I take my wife everywhere...but she keeps finding her way back.

(rrrom-pom-pom!)

In reply to an earlier post on 19 Apr 2012 21:01:47 BDT
Lawrence Durrell is the brother of Gerald Durrell, and a novelist. He pops up in Gerald's books about the family now and then as 'Larry'. He had (or has) a villa on Corfu also, which is pointed out to visitors on boat trips.

In reply to an earlier post on 19 Apr 2012 21:03:46 BDT
Maybe some people start drinking because they are depressed, then the addiction gets a grip and they can't stop even if they are happy? It's very sad to hear about these talented people though.

Posted on 19 Apr 2012 21:07:24 BDT
Last edited by the author on 19 Apr 2012 21:08:03 BDT
I don't know why they say with alcohol that people have got to stop altogether and 'dry out', yet with drug addiction it's recognised that you have to wean yourself off gradually to avoid withdrawal symptoms. Perhaps they're different types of addiction, I don't know.

In reply to an earlier post on 19 Apr 2012 21:37:43 BDT
K. Moss says:
Hi Sombrio.

I agree with both you and Gille. There's a lot of Groundhog Day here, but we go round and round in the hope that something worthwhile will come out at the end. A bit like life, really.

But don't leave us! Yours is a very welcome voice, a very fragrant contribution when we have to put up with shouts and rants.

Regards, Kevin

Posted on 20 Apr 2012 22:03:10 BDT
'Lotus Dam', by Les Murray

Lotus leaves, standing feet above the water
collect at their centre a perfect lens of rain
and heel, and tip it back into the water.

Their baby leaves are feet again, or slant lips
scrolled in declaration; pointed at toe and heel
they echo an unwalked sole in their pale green crinkles

and under blown and picket blooms, the floor
of floating leaves rolls light rainwater marbles
back and forth on sharkskins of anchored rippling.

Each speculum, pearl and pebble of the first water
rides, sprung with weight, on its live mirroring skin
tipped green and loganberry, till one or other sky

redeems it, beneath bent foils and ferruled canes
where cupped pink bursts all day, above riddled water.

Posted on 21 Apr 2012 08:56:15 BDT
Last edited by the author on 21 Apr 2012 09:21:17 BDT
Someone on another thread got me into Jake Thackray (again). Youtube.co.uk Jake singing The Kiss is wonderful. Another alcoholic I think he died the sad loss of a genius.

If anyone is interested to look at this, as far as I can recall Jake never used an accompanist so the exquisite guitar playing in the background must be him though you can't see because it's a static video.

Posted on 22 Apr 2012 09:39:11 BDT
Sombrio says:
HELL EXPLAINED BY CHEMISTRY STUDENT

The following is an actual question given on a University chemistry mid-term paper. The answer by one student was so "profound" that the professor shared it with colleagues, via the Internet, which is, of course, why we now have the pleasure of enjoying it as well :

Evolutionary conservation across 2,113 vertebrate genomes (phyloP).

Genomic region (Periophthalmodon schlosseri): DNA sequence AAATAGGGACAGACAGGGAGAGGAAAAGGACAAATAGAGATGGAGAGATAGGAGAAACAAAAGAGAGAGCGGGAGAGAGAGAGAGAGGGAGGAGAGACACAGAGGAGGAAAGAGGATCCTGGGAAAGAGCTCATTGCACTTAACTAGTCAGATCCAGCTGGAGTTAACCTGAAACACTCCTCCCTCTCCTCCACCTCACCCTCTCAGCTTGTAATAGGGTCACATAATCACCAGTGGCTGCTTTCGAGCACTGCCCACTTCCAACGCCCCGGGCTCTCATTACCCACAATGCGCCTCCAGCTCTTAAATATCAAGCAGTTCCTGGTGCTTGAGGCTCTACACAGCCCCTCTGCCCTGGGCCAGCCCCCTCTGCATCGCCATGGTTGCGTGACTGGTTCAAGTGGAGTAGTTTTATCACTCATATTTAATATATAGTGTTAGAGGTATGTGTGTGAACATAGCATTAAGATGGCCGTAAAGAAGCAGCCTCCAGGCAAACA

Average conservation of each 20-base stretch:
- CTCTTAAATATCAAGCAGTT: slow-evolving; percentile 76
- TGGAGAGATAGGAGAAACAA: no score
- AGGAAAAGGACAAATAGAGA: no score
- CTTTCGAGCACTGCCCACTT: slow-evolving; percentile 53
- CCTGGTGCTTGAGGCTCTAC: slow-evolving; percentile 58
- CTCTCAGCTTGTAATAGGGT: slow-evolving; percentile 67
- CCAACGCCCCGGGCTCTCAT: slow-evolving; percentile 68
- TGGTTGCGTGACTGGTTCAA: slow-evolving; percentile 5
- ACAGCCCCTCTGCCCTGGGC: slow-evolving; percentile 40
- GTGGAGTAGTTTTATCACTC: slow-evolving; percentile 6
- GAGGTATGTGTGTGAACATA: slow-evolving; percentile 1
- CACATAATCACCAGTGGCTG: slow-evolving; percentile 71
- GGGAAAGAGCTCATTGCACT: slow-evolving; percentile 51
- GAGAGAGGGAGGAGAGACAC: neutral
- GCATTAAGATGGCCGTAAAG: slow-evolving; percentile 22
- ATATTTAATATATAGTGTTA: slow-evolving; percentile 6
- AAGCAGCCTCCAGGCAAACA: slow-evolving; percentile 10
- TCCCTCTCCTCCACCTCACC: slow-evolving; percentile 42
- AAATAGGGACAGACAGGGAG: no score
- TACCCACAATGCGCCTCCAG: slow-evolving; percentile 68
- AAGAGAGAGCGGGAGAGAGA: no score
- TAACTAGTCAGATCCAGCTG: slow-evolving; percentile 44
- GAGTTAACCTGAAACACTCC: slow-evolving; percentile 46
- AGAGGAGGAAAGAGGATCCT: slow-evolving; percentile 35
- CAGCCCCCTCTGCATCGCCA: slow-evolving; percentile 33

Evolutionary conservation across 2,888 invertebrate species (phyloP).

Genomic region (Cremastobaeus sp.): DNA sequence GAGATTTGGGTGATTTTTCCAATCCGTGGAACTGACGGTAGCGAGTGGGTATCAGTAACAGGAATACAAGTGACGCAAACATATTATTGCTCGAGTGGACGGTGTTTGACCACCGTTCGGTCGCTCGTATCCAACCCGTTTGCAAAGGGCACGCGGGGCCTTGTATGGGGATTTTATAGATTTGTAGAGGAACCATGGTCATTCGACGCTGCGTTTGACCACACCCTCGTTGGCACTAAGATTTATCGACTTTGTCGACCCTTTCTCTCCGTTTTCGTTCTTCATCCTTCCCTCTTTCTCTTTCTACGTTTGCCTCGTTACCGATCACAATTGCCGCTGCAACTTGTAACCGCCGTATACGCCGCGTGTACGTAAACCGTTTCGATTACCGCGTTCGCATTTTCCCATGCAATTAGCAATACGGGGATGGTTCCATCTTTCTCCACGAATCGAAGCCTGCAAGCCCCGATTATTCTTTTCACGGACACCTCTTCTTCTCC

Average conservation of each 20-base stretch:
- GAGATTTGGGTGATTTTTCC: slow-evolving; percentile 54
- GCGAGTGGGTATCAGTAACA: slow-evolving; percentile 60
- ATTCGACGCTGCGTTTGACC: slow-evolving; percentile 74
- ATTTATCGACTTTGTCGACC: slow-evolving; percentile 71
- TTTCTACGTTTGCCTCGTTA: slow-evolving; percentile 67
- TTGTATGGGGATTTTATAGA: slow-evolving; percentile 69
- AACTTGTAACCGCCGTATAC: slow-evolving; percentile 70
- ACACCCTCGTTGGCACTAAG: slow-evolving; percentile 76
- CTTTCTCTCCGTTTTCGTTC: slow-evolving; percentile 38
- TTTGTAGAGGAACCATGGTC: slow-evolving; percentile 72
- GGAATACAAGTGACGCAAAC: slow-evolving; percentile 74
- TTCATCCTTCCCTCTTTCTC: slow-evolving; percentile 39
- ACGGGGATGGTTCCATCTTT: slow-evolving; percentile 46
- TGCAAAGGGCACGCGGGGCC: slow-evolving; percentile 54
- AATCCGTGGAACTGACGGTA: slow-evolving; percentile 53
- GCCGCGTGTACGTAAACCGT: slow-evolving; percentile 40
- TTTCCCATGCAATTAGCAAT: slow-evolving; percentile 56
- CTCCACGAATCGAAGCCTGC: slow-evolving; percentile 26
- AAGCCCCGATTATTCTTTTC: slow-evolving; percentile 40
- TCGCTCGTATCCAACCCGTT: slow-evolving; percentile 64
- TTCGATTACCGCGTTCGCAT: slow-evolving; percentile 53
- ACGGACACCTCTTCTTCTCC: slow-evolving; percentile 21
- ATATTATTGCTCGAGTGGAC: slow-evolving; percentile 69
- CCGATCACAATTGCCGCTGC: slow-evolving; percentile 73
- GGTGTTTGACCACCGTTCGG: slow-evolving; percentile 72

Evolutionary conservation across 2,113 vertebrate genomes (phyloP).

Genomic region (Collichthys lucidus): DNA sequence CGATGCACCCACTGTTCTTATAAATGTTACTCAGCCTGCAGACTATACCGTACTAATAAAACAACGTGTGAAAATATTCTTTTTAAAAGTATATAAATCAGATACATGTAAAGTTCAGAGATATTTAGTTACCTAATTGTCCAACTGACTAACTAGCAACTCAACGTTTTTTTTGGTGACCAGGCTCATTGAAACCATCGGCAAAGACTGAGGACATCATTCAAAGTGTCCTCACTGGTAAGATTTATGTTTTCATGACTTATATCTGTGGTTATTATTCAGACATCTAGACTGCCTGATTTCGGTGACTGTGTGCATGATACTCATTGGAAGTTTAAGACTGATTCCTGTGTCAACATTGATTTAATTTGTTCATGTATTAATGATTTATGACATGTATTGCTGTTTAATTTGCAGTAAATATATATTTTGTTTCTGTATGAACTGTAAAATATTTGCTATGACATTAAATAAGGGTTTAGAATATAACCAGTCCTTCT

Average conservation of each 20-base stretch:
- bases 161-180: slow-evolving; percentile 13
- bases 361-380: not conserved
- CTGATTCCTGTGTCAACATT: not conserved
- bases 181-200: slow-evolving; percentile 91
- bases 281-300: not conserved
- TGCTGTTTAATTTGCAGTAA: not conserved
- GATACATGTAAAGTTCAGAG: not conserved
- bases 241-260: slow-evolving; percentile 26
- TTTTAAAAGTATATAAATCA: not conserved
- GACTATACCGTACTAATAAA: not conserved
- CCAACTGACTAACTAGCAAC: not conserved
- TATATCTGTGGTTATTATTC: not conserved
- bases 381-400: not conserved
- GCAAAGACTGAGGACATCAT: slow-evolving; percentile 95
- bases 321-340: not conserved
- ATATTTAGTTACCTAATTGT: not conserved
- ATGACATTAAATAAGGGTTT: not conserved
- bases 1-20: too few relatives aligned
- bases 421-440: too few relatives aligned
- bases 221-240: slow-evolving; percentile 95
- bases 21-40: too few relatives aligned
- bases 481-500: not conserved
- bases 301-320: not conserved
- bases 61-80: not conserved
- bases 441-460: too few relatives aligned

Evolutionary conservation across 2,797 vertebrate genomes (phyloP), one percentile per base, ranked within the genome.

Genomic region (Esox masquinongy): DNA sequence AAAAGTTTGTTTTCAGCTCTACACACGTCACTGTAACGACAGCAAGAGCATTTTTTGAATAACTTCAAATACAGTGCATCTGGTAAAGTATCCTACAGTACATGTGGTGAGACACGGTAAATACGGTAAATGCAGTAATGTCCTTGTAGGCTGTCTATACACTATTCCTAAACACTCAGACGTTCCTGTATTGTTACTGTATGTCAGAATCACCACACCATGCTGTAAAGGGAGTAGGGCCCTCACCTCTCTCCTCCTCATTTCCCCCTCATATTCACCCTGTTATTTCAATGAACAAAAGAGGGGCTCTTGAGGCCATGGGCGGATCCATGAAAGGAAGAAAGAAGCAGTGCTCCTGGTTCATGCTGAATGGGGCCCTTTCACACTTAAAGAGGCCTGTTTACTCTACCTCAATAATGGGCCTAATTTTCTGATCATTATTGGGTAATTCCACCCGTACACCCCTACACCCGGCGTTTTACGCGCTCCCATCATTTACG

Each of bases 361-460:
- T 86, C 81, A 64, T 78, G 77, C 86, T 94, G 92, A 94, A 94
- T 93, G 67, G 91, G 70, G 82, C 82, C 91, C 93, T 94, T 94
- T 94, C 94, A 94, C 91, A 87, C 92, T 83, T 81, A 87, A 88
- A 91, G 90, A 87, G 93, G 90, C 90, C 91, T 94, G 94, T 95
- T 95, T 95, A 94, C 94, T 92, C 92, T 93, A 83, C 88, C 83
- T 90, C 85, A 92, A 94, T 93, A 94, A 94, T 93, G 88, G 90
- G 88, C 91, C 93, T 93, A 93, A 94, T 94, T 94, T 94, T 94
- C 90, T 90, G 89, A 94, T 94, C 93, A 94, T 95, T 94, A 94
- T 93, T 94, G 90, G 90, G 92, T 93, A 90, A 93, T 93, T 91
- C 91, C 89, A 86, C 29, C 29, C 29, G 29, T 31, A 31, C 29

Bonus Question: Is Hell exothermic (gives off heat) or endothermic (absorbs heat)?

Most of the students wrote proofs of their beliefs using Boyle's Law (gas cools when it expands and heats when it is compressed) or some variant.

One student, however, wrote the following:

First, we need to know how the mass of Hell is changing in time. So we need to know the rate at which souls are moving into Hell and the rate at which they are leaving. I think that we can safely assume that once a soul gets to Hell, it will not leave. Therefore, no souls are leaving. As for how many souls are entering Hell, let's look at the different religions that exist in the world today.

Most of these religions state that if you are not a member of their religion, you will go to Hell. Since there is more than one of these religions and since people do not belong to more than one religion, we can project that all souls go to Hell. With birth and death rates as they are, we can expect the number of souls in Hell to increase exponentially.

Now, we look at the rate of change of the volume in Hell because Boyle's Law states that in order for the temperature and pressure in Hell to stay the same, the volume of Hell has to expand proportionately as souls are added. This gives two possibilities:

1. If Hell is expanding at a slower rate than the rate at which souls enter Hell, then the temperature and pressure in Hell will increase until all Hell breaks loose.

2. If Hell is expanding at a rate faster than the increase of souls in Hell, then the temperature and pressure will drop until Hell freezes over.

So which is it?

If we accept the postulate given to me by my girlfriend, Theresa, during my first year that, "It will be a cold day in Hell before I sleep with you," and take into account the fact that I slept with her last night, then number two must be true, and thus I am sure that Hell is exothermic and has already frozen over.

The corollary of this theory is that since Hell has frozen over, it
follows that it is not accepting any more souls and is therefore,
extinct......leaving only Heaven, thereby proving the existence of a divine being which explains why, last night, Teresa kept shouting "Oh my God."

THIS STUDENT RECEIVED THE ONLY "A"

Posted on 22 Apr 2012 14:07:03 BDT
gille liath says: